If one were to choose two words to capture the financial essence of the 21st century, surely ‘volatile’ and ‘uncertainty’ would come to mind. Just three months into the new century, the mania surrounding dotcom suddenly dove into depression as its bubble burst. Soon after, the terrorist attacks on the World Trade Center rocked stock markets around the globe.
And almost seven years to the day, the world’s financial markets were hit by an attack of their own making. The stock market crash of 2008. On its heels – the European sovereign debt crisis.
It’s little wonder European investors are jittery. Especially the 50+ generation who – nearing retirement or already retired – is little able to recoup its losses.
To understand the degree to which the most recent economic crisis has impacted the financial behavior of wealthier Europeans aged 50 to 70, Allianz International Pensions conducted a survey of 1,400 people in seven European countries: Austria, France, Germany, Italy, the Netherlands, Switzerland and the United Kingdom. With some surprising results.
When asked to what extent the euro debt crisis had impacted their financial situations, answers tended to mirror the development of assets in each country’s private households. Not unexpectedly, investors in Germany and Switzerland, where overall assets increased between 2010 and 2012, felt less impacted by the euro crisis (62%). In a break from reality, however, half of the Dutch surveyed believed the crisis had an adverse impact on their financial situation even though financial assets in the Netherlands performed well overall.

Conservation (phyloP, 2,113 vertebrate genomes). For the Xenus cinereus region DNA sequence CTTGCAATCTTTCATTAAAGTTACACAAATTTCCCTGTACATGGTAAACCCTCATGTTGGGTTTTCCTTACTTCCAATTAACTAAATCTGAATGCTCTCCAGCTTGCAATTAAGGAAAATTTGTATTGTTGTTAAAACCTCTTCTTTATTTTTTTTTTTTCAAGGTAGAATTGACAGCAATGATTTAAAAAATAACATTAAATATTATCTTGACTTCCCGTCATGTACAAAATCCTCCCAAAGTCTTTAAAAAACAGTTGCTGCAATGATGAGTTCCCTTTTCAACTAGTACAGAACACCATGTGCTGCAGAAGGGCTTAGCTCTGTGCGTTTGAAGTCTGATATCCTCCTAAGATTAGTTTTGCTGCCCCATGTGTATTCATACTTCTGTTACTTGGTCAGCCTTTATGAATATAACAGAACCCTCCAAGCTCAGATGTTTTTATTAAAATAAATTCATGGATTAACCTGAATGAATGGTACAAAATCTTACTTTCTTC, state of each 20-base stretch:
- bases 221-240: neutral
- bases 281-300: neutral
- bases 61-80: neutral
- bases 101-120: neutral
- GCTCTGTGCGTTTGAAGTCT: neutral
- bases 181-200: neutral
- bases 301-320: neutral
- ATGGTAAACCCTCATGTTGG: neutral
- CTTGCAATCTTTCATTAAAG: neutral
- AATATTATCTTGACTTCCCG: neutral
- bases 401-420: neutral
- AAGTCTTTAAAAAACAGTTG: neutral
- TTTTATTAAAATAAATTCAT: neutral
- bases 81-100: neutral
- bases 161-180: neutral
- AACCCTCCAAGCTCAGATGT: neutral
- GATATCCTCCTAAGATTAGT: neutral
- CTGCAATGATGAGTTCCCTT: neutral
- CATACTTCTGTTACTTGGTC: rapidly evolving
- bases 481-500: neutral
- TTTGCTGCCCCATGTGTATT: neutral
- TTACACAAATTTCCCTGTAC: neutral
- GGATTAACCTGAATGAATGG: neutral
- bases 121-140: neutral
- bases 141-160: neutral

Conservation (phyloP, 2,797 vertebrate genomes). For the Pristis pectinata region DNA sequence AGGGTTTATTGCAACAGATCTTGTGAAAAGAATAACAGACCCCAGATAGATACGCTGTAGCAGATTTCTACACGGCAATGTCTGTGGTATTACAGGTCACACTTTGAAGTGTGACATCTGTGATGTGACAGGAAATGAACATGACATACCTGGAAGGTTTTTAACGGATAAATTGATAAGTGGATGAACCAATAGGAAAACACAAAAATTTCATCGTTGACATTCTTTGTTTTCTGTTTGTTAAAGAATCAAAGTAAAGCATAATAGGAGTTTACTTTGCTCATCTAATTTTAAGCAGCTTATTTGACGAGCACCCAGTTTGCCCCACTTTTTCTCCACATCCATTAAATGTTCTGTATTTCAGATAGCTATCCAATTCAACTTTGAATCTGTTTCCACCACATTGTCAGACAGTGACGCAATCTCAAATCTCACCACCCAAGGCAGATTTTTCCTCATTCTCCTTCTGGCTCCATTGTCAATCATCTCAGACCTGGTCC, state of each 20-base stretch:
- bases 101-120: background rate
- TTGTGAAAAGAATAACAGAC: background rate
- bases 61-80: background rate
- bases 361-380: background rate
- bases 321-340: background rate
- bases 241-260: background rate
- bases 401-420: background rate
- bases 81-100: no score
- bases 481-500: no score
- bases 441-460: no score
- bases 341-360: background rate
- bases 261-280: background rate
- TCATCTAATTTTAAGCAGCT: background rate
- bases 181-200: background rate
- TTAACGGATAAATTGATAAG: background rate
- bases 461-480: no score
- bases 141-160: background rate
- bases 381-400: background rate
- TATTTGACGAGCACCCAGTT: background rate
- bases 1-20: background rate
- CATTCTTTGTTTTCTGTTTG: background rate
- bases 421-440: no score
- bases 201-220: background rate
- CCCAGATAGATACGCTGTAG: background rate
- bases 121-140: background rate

Given the above, it logically follows that German and Swiss investors did not change their savings behavior. However, despite actual results, the majority of Austrians, Dutch, French and British didn’t either. Among the seven countries surveyed, only the Italians changed their savings behavior. Marching to the beat of their own drums, one out of two Italians reported saving less.
When it comes to absolutes – definitely yes and definitely no – Austrian responders were as confident in the euro as they were skeptical (11%). That said, despite the continuing uncertainty surrounding financial markets, in large, most euro-zone responders trust the euro. Unsurprisingly, non-euro-zone countries Switzerland and the United Kingdom were overwhelming resolute in their mistrust. The British, in particular.
General consensus was found on two fronts. For one, whether or not they eventually change their investment behavior, the majority of responders are at least reviewing it – primarily with an eye to reducing risk. In addition, 80% believe tax hikes are on their way and more than 70% fear inflation will increase.
International Pensions Paper for more details